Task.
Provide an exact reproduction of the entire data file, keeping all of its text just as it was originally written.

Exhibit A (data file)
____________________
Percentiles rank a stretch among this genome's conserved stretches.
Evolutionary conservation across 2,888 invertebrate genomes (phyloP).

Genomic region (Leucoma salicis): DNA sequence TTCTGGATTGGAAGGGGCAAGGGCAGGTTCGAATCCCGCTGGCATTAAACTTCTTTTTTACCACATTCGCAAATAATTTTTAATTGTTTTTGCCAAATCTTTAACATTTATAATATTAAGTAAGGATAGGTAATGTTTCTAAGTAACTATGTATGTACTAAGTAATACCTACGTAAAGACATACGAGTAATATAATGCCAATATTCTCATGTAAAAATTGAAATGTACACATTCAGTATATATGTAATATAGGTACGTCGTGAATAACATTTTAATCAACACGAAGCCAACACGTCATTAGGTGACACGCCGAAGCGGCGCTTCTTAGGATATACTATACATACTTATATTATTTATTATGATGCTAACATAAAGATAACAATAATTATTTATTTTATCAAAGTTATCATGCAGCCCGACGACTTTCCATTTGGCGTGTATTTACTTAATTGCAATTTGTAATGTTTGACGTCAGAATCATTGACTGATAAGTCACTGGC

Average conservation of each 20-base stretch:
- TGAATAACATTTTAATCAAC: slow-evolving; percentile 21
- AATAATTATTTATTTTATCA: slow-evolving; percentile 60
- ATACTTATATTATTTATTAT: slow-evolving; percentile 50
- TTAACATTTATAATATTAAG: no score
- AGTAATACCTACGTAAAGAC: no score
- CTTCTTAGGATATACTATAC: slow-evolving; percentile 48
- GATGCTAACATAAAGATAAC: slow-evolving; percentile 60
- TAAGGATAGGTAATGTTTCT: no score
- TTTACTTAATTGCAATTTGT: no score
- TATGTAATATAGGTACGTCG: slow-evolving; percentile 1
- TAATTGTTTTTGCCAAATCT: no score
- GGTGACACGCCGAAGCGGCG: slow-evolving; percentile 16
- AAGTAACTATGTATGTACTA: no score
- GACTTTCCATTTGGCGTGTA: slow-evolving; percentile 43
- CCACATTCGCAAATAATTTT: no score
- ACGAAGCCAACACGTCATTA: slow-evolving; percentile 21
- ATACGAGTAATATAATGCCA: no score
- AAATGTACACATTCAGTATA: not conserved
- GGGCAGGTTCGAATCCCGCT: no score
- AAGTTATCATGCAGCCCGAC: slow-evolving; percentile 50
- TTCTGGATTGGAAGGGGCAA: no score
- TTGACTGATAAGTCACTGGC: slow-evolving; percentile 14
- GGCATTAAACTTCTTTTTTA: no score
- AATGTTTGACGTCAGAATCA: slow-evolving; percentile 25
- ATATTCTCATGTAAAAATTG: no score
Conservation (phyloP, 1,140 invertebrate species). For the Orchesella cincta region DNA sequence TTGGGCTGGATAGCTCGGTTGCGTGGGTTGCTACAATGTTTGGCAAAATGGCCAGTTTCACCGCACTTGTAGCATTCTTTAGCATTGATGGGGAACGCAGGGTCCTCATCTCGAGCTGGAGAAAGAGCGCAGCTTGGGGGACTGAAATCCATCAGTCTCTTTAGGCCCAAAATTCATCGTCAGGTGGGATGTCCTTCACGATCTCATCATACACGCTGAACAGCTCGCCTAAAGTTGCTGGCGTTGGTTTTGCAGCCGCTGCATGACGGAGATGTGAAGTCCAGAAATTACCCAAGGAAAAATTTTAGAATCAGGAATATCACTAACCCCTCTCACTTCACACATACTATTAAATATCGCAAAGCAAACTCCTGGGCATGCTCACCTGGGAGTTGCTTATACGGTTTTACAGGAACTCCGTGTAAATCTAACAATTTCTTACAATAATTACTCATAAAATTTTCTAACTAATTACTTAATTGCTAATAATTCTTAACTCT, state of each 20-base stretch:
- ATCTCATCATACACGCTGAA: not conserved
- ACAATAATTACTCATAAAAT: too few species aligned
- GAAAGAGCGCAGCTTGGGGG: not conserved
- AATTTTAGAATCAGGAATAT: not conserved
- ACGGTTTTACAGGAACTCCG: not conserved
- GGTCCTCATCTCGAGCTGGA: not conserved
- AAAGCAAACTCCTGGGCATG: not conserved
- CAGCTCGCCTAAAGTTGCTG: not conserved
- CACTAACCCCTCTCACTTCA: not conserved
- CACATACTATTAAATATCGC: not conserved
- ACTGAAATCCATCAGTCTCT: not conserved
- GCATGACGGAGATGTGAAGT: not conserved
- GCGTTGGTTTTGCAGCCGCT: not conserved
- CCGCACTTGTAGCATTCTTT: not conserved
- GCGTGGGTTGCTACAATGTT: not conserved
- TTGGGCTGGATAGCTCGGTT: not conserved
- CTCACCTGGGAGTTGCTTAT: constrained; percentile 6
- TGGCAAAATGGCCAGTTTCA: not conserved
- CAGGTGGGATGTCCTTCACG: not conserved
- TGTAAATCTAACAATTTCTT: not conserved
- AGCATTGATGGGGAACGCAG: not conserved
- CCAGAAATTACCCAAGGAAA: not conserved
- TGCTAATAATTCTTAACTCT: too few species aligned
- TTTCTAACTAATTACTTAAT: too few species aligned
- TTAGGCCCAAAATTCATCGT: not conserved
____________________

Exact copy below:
Percentiles rank a stretch among this genome's conserved stretches.
Evolutionary conservation across 2,888 invertebrate genomes (phyloP).

Genomic region (Leucoma salicis): DNA sequence TTCTGGATTGGAAGGGGCAAGGGCAGGTTCGAATCCCGCTGGCATTAAACTTCTTTTTTACCACATTCGCAAATAATTTTTAATTGTTTTTGCCAAATCTTTAACATTTATAATATTAAGTAAGGATAGGTAATGTTTCTAAGTAACTATGTATGTACTAAGTAATACCTACGTAAAGACATACGAGTAATATAATGCCAATATTCTCATGTAAAAATTGAAATGTACACATTCAGTATATATGTAATATAGGTACGTCGTGAATAACATTTTAATCAACACGAAGCCAACACGTCATTAGGTGACACGCCGAAGCGGCGCTTCTTAGGATATACTATACATACTTATATTATTTATTATGATGCTAACATAAAGATAACAATAATTATTTATTTTATCAAAGTTATCATGCAGCCCGACGACTTTCCATTTGGCGTGTATTTACTTAATTGCAATTTGTAATGTTTGACGTCAGAATCATTGACTGATAAGTCACTGGC

Average conservation of each 20-base stretch:
- TGAATAACATTTTAATCAAC: slow-evolving; percentile 21
- AATAATTATTTATTTTATCA: slow-evolving; percentile 60
- ATACTTATATTATTTATTAT: slow-evolving; percentile 50
- TTAACATTTATAATATTAAG: no score
- AGTAATACCTACGTAAAGAC: no score
- CTTCTTAGGATATACTATAC: slow-evolving; percentile 48
- GATGCTAACATAAAGATAAC: slow-evolving; percentile 60
- TAAGGATAGGTAATGTTTCT: no score
- TTTACTTAATTGCAATTTGT: no score
- TATGTAATATAGGTACGTCG: slow-evolving; percentile 1
- TAATTGTTTTTGCCAAATCT: no score
- GGTGACACGCCGAAGCGGCG: slow-evolving; percentile 16
- AAGTAACTATGTATGTACTA: no score
- GACTTTCCATTTGGCGTGTA: slow-evolving; percentile 43
- CCACATTCGCAAATAATTTT: no score
- ACGAAGCCAACACGTCATTA: slow-evolving; percentile 21
- ATACGAGTAATATAATGCCA: no score
- AAATGTACACATTCAGTATA: not conserved
- GGGCAGGTTCGAATCCCGCT: no score
- AAGTTATCATGCAGCCCGAC: slow-evolving; percentile 50
- TTCTGGATTGGAAGGGGCAA: no score
- TTGACTGATAAGTCACTGGC: slow-evolving; percentile 14
- GGCATTAAACTTCTTTTTTA: no score
- AATGTTTGACGTCAGAATCA: slow-evolving; percentile 25
- ATATTCTCATGTAAAAATTG: no score
Conservation (phyloP, 1,140 invertebrate species). For the Orchesella cincta region DNA sequence TTGGGCTGGATAGCTCGGTTGCGTGGGTTGCTACAATGTTTGGCAAAATGGCCAGTTTCACCGCACTTGTAGCATTCTTTAGCATTGATGGGGAACGCAGGGTCCTCATCTCGAGCTGGAGAAAGAGCGCAGCTTGGGGGACTGAAATCCATCAGTCTCTTTAGGCCCAAAATTCATCGTCAGGTGGGATGTCCTTCACGATCTCATCATACACGCTGAACAGCTCGCCTAAAGTTGCTGGCGTTGGTTTTGCAGCCGCTGCATGACGGAGATGTGAAGTCCAGAAATTACCCAAGGAAAAATTTTAGAATCAGGAATATCACTAACCCCTCTCACTTCACACATACTATTAAATATCGCAAAGCAAACTCCTGGGCATGCTCACCTGGGAGTTGCTTATACGGTTTTACAGGAACTCCGTGTAAATCTAACAATTTCTTACAATAATTACTCATAAAATTTTCTAACTAATTACTTAATTGCTAATAATTCTTAACTCT, state of each 20-base stretch:
- ATCTCATCATACACGCTGAA: not conserved
- ACAATAATTACTCATAAAAT: too few species aligned
- GAAAGAGCGCAGCTTGGGGG: not conserved
- AATTTTAGAATCAGGAATAT: not conserved
- ACGGTTTTACAGGAACTCCG: not conserved
- GGTCCTCATCTCGAGCTGGA: not conserved
- AAAGCAAACTCCTGGGCATG: not conserved
- CAGCTCGCCTAAAGTTGCTG: not conserved
- CACTAACCCCTCTCACTTCA: not conserved
- CACATACTATTAAATATCGC: not conserved
- ACTGAAATCCATCAGTCTCT: not conserved
- GCATGACGGAGATGTGAAGT: not conserved
- GCGTTGGTTTTGCAGCCGCT: not conserved
- CCGCACTTGTAGCATTCTTT: not conserved
- GCGTGGGTTGCTACAATGTT: not conserved
- TTGGGCTGGATAGCTCGGTT: not conserved
- CTCACCTGGGAGTTGCTTAT: constrained; percentile 6
- TGGCAAAATGGCCAGTTTCA: not conserved
- CAGGTGGGATGTCCTTCACG: not conserved
- TGTAAATCTAACAATTTCTT: not conserved
- AGCATTGATGGGGAACGCAG: not conserved
- CCAGAAATTACCCAAGGAAA: not conserved
- TGCTAATAATTCTTAACTCT: too few species aligned
- TTTCTAACTAATTACTTAAT: too few species aligned
- TTAGGCCCAAAATTCATCGT: not conserved